Privacy Policy: Disclosure to Law Enforcement

Edith Ramirez, FTC Chair, speaks at the IAPP Global Summit about privacy.
Edith Ramirez, FTC Chair, speaks at the IAPP Global Summit.

At the IAPP Global Summit in Washington, D.C. which just ended, I didn’t get a chance to ask my question of newly appointed FTC Chair Edith Ramirez.  She had only been in office 5 days and privacy is at the top of her agenda.  She had previously been scheduled for a Q&A but because of her new appointment, the questions were posed by a moderator and the audience was not allowed to participate.

Had I been given the opportunity, I would have asked the following question.  Would the FTC consider action against a company for violating the unfair and deceptive practices act if it turned over information to a government agency in violation with the company’s stated privacy policy?  Or is such an enforcement action verboten.

I suspect I know the answer.

To date, to my knowledge, the FTC has never made such a complaint against a company. However, the potential is there.

I would like to examine two different clauses from privacy statements and their particular risks to users of those services. Here is one common clause I’ve found in many privacy statements.

We may disclose any subscriber information to law enforcement agencies without further consent or notification to the subscriber upon lawful request from such agencies. We will cooperate fully with law enforcement agencies.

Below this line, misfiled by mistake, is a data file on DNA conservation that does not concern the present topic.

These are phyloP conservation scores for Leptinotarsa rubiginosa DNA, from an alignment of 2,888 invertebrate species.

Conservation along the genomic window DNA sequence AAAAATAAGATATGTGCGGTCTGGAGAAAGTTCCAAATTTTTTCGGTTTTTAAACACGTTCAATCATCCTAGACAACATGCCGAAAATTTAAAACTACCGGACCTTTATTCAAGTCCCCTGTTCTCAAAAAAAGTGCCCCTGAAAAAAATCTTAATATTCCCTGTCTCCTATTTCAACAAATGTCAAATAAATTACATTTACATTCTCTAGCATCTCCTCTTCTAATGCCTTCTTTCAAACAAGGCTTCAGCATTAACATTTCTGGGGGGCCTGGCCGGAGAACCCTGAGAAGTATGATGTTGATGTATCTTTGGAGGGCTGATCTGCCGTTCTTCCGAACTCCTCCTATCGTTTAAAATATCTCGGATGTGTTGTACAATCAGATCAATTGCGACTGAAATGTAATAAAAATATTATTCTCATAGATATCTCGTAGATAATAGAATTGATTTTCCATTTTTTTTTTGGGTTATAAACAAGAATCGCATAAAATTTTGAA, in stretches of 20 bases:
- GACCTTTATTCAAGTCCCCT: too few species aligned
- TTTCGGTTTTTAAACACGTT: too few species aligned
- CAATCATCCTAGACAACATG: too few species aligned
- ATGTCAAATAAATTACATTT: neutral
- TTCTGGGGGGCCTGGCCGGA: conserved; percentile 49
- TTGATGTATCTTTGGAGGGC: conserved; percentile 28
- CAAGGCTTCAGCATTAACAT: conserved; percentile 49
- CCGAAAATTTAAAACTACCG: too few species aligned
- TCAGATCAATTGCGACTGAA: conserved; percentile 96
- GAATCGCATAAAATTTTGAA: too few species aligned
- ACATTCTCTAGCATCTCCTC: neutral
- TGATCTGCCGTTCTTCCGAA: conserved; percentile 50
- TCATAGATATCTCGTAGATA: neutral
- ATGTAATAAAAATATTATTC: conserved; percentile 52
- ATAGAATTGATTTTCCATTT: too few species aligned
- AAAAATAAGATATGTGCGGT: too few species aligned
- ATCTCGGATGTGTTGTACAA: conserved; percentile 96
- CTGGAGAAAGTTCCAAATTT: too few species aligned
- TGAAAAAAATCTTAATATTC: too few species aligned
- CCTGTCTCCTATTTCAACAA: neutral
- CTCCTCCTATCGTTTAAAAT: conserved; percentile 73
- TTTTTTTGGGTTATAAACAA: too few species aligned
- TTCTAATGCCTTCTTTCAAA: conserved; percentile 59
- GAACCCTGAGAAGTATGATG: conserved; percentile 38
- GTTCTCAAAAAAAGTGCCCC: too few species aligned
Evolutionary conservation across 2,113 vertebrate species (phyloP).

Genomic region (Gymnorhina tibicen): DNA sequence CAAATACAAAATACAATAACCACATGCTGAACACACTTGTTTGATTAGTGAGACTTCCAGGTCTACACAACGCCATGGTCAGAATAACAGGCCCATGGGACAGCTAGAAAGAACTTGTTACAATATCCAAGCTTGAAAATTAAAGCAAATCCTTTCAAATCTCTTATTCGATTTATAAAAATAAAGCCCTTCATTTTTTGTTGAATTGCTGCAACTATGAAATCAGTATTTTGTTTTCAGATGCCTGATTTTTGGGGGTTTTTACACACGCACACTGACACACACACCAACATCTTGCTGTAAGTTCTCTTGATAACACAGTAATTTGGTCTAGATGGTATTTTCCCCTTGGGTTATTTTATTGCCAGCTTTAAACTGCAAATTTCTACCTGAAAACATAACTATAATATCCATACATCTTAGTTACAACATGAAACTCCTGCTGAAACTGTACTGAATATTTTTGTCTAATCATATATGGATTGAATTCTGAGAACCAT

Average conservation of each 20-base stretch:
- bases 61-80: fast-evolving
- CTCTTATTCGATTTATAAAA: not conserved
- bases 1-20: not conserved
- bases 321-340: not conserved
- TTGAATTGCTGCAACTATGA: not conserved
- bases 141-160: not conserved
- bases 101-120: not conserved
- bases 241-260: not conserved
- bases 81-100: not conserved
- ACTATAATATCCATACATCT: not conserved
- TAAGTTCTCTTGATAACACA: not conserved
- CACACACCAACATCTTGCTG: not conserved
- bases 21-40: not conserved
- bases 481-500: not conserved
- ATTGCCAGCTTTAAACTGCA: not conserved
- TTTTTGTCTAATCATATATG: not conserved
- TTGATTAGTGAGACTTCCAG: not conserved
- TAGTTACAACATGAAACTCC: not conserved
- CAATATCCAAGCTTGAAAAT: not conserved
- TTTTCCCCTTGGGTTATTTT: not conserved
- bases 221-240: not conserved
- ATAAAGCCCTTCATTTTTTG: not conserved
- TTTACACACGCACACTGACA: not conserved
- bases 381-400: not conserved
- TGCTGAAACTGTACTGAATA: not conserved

Notice the phrase “lawful request.” Such a policy does not preclude the scenario where a law enforcement agency simply asks for the information, no subpoena, warrant or national security letter. The request is lawful. No law prohibits the agent from making the request and no law prevents the company from disclosing the information to anybody (except the FTC’s enforcement of the company’s own privacy statement).  Could such a policy be deceptive? To the average consumer, the term lawful request seems to imply that the company will respond to legal requests such as the aforementioned court recognized documents.  However, to a lawyer, arguing before the FTC, the phrase could be read as I’ve described above, nothing unlawful, therefore the request was lawful.  The clause could be a result of sloppy draftsmanship or crafty lawyering.

Contrast that to the pertinent section of Facebook Data Use Policy:

We may access, preserve and share your information in response to a legal request (like a search warrant, court order or subpoena) if we have a good faith belief that the law requires us to do so. This may include responding to legal requests from jurisdictions outside of the United States where we have a good faith belief that the response is required by law in that jurisdiction, affects users in that jurisdiction, and is consistent with internationally recognized standards.

Notice they include the requirement that they must have good faith belief that the law requires them to comply. Not that it allows them to comply, but requires them. This is a significant difference in function.  Under the previous construction, they will comply with a request if the law allows them but under the Facebook policy, they will only comply if the law requires them. I also appreciate the out they provide themselves for international requests that it must be consistent with internationally recognized standards, possibly providing them a legal out to not enforce some dictator’s decree.  However, it would be nice if it was stronger still.